The Fresh Loaf

News & Information for Amateur Bakers and Artisan Bread Enthusiasts

Rock phosphate, food grade?

kenlklaser's picture
kenlklaser

Rock phosphate, food grade?

I'm probably going to add a little food grade gypsum, as a mineral yeast food, to a bread formula I'm thinking about making.  I'm thinking also of phosphorous in the sense that yeasts like that as well. 

"Yeast requires water, carbon sources such as starch and simple carbohydrates, nitrogen preferably as ammonium as it cannot assimilate nitrate, sulfur, phosphorus (often as inorganic phosphate), and minute quantities of vitamins and elemental mineral ions including B, Ca, Co, Cu, Fe, K, Mo, Mn, Mg, Ni, and Zn.[10]

Oh wow, that's a long list of required minerals!  Ideally, I'd want food-grade rock phosphate, rather than some of the fancier chemicals, but searching didn't result in any quick results, nothing that is specifically labeled as food grade.  Powdered rock phosphate is widely available for agricultural use.

This says rock phosphate is used for livestock feed.  Evidently there is a food grade available, or at least one that is considered safe for animals to consume.  Perhaps it is not labeled as "food grade"? 

I just thought I'd ask to see if anyone knew anything about food-grade rock phosphate.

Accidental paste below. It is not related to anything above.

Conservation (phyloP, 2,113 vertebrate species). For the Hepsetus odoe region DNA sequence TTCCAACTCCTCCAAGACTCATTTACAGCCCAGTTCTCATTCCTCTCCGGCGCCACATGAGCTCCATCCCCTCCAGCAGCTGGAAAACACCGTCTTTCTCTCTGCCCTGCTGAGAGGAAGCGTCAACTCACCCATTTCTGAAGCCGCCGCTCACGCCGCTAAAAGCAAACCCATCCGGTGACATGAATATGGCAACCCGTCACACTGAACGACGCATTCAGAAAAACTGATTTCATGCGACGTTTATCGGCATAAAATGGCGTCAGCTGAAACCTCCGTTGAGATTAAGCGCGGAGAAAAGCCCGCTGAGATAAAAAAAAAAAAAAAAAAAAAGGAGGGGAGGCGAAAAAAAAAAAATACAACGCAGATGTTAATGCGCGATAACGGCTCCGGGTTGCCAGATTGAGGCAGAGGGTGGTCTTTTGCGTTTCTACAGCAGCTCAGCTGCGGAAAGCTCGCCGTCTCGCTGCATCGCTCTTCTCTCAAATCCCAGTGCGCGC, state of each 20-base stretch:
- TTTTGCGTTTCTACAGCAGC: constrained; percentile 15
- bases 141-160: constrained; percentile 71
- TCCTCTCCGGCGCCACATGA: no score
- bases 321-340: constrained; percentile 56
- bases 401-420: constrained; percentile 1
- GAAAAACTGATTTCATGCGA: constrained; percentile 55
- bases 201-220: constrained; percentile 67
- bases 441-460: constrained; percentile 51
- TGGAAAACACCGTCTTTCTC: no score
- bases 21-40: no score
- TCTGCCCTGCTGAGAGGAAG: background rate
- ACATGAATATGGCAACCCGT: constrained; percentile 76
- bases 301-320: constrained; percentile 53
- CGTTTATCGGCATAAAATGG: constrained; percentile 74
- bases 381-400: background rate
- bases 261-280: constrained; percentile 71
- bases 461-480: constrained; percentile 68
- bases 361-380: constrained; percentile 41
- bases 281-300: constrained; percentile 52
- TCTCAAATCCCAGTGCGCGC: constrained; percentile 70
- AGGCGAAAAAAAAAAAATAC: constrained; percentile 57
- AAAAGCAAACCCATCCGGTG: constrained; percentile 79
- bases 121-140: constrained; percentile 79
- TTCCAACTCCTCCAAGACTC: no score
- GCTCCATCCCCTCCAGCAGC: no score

cgap's picture
cgap

Would you want to put gypsum in your bread?

For that matter, why would you even want to put gypsum in your mouth?

You can't be serious.

kenlklaser's picture
kenlklaser

I assure you, I'm completely serious.  However, I'm also in a thinking about it stage. 

Edit:  I have put gypsum in my mouth, it's an ingredient in my India Pale Ale formula.  It's also a label-listed ingredient in one brand of commercially-manufactured deli rye.  The information I've read over the years about it in specific regards to baking is that it reduces stickiness of dough, however it's also clear there are other uses, such as nutrition for yeast as excerpted in the original post, as well as a source of dietary calcium.

   
kenlklaser's picture
kenlklaser

Calcium phosphate may be preferable as a phosphate source.  It's a common ingredient in baking powders.

   
Mini Oven's picture
Mini Oven

requires whole flour.

kenlklaser's picture
kenlklaser

The bread I'm considering would only have a small percentage of wholemeal, it would be mostly white flour.

albacore's picture
albacore

Not sure about phosphate, but a small amount of calcium is considered good for gluten develpment. I think about 70ppm in the water is considered good.

Often this is present in tap water, but may not be if the water is soft. Calcium might be best added as calcium carbonate 175ppm) rather than calcium sulphate (gypsum) because gypsum isn't very soluble unless the water is hot.

Coincidentally, and possibly usefully for those like me who live in soft water areas, in the UK it is a legal requirement that all flour (other than wholewheat) is fortified with calcium carbonate at approx 3g/1kg of flour as well as B vitamins.

Lance

kenlklaser's picture
kenlklaser

I saved your post for future reference. Thanks! 

It is true, even finely powdered gypsum is difficult to dissolve in a lot of cool water.  I use RO water for most of my baking, it is very low mineral content and is quite soft.